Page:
MOSTLY MOZART commences the Christmas season at UNLV

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Combined choirs from Thurman White Academy of the Performing Arts, Desert Oasis High School and the Southern Nevada Musical Arts Society perform on stage. Photo courtesy of Randy Pagel.

The Southern Nevada Musical Arts Society kicked off the holiday season with MOSTLY MOZART in early November.

The Nov. 6 performance was a compilation of works by Wolfgang Amadaeus Mozart, Givovanni Battista Pergolesi and a Christmas choral work by Daniel Kantor. It was held in UNLV’s Artemus W. Ham Concert Hall.

Thurman White Academy of Performing Arts and Desert Oasis High School were featured as guest choruses. Solo performances were given by Amy Cofield, Valeria Sokolova Ore, Marco Valera and Carnell Johnson. Randy Pagel was the event’s guest conductor.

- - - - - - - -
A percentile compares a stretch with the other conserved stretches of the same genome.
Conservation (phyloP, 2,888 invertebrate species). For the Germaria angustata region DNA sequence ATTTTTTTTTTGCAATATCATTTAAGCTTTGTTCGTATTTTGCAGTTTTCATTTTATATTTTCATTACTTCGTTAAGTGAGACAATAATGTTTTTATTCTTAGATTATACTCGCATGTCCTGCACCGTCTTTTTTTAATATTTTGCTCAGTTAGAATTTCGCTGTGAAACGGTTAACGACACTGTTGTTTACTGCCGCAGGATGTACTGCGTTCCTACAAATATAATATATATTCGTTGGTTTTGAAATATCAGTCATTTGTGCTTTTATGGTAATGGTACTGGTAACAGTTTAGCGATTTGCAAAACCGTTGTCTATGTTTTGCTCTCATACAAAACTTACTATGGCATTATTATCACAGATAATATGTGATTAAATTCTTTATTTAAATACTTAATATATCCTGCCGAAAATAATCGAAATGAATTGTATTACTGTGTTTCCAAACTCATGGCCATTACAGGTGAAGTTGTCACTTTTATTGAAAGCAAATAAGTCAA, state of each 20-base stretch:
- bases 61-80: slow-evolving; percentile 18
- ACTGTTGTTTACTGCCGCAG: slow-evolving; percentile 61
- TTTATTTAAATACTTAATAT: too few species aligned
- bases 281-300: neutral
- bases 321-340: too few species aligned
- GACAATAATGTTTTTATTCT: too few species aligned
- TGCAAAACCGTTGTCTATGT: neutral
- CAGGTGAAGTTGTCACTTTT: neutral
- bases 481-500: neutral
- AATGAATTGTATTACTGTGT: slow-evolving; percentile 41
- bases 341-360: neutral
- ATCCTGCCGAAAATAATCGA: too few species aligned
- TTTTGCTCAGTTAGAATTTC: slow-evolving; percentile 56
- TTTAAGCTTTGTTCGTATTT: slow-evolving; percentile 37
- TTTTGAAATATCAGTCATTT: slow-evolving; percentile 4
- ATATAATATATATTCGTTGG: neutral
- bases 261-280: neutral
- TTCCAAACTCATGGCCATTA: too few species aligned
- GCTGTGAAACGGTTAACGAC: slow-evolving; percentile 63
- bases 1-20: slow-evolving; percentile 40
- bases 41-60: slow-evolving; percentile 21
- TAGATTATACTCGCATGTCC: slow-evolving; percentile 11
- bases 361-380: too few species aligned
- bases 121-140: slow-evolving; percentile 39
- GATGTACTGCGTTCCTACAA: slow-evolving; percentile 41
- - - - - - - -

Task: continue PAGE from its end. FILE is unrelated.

Pagel, a native of Oshkosh, Wisconsin, is celebrating his second year as a guest conductor for the Southern Nevada Musical Arts Society. He was appointed following the passing of Dr. Douglas Peterson, who had served as conductor, music director and CEO of the Southern Nevada Musical Arts Society for 52 years.

“I accepted under the condition that I conduct the Brahms ‘Requiem,’ which is the greatest choral work in my opinion, and that we dedicate the performance in Dr. Peterson’s memory,” Pagel said. “That performance was magnificent and very well attended.”

Pagel first identified his passion for music at age 4. One day in the toy aisle at K-Mart, he attracted a crowd of shoppers with Christmas songs and commercial jingles. Weeks later, he received a toy piano for Christmas.